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Opioid e-prescribing trends at discharge in a large pediatric health system

Christopher M. Horvat, MD, MHA, Brian Martin, DMD, Liwen Wu, MS, Anthony Fabio, PhD, Phil E. Empey, PharmD, PhD, Fanuel Hagos, PhD, Sheila Bigelow, DO, Sajel Kantawala, BS, Alicia K. Au, MD MS, Patrick M. Kochanek, MD, Robert S. B. Clark, MD


Objective: Legitimate opioid prescriptions have been identified as a risk factor for opioid misuse in pediatric patients. In 2014, Pennsylvania legislation expanded a prescription drug monitoring program (PDMP) to curb inappropriate controlled substance prescriptions. The authors’ objective was to describe recent opioid prescribing trends at a large, pediatric health system situated in a region with one of the highest opioid-related death rates in the United States and examine the impact of the PDMP on prescribing trends.

Design: Quasi-experimental assessment of trends of opioid e-prescriptions, from 2012 to 2017. Multivariable Poisson segmented regression examined the effect of the PDMP. Period prevalence comparison of opioid e-prescriptions across the care continuum in 2016.

Results: There were 62,661 opioid e-prescriptions identified during the study period. Combination opioid/non-opioid prescriptions decreased, while oxycodone prescriptions increased. Seasonal variation was evident. Of 110,884 inpatient encounters, multivariable regression demonstrated lower odds of an opioid being prescribed at discharge per month of the study period (p < 0.001) and a significant interaction between passage of the PDMP legislation and time (p = 0.03). Black patients had lower odds of receiving an opioid at discharge compared to white patients. Inpatients had significantly greater odds of receiving an opioid compared to emergency department (Prevalence Odds Ratio 7.1 [95% confidence interval: 6.9-7.3]; p < 0.001) and outpatient (398.9 [355.5-447.5]; p < 0.001) encounters.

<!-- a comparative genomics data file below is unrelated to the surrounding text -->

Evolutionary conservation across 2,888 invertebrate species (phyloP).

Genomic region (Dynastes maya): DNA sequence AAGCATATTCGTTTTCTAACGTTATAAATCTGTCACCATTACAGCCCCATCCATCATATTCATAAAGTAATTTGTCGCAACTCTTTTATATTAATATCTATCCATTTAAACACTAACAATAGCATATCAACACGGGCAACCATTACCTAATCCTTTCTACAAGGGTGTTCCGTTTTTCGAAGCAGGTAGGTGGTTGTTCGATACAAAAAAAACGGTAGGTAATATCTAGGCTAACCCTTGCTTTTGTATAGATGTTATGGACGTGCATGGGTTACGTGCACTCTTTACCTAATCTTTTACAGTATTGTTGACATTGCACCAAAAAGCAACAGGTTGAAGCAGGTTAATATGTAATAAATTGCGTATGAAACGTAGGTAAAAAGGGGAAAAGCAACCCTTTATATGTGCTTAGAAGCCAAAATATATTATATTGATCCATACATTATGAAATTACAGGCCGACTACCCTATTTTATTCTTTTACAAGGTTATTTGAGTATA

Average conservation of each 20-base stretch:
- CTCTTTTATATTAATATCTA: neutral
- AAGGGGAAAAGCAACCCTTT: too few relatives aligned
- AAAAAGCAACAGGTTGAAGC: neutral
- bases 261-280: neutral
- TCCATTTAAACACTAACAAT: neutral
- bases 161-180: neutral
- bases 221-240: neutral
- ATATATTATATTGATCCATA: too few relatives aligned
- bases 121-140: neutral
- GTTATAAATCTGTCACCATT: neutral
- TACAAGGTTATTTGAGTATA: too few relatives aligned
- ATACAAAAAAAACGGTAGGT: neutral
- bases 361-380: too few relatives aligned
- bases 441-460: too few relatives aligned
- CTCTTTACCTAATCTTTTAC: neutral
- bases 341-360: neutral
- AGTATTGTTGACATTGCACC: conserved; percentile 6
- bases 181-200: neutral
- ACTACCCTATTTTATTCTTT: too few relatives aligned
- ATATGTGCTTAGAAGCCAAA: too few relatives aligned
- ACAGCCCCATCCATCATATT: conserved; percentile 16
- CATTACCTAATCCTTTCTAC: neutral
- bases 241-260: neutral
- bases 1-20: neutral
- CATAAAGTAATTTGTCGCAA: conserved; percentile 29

Conclusion: In a large pediatric health system, oxycodone has emerged as the most commonly prescribed opioid in recent years. Early evidence indicates that a state-run drug monitoring program is associated with reduced opioid prescribing. Additional study is necessary to examine the relationship between opioid prescriptions and race.


opioid, children, oxycodone, codeine, drug monitoring program

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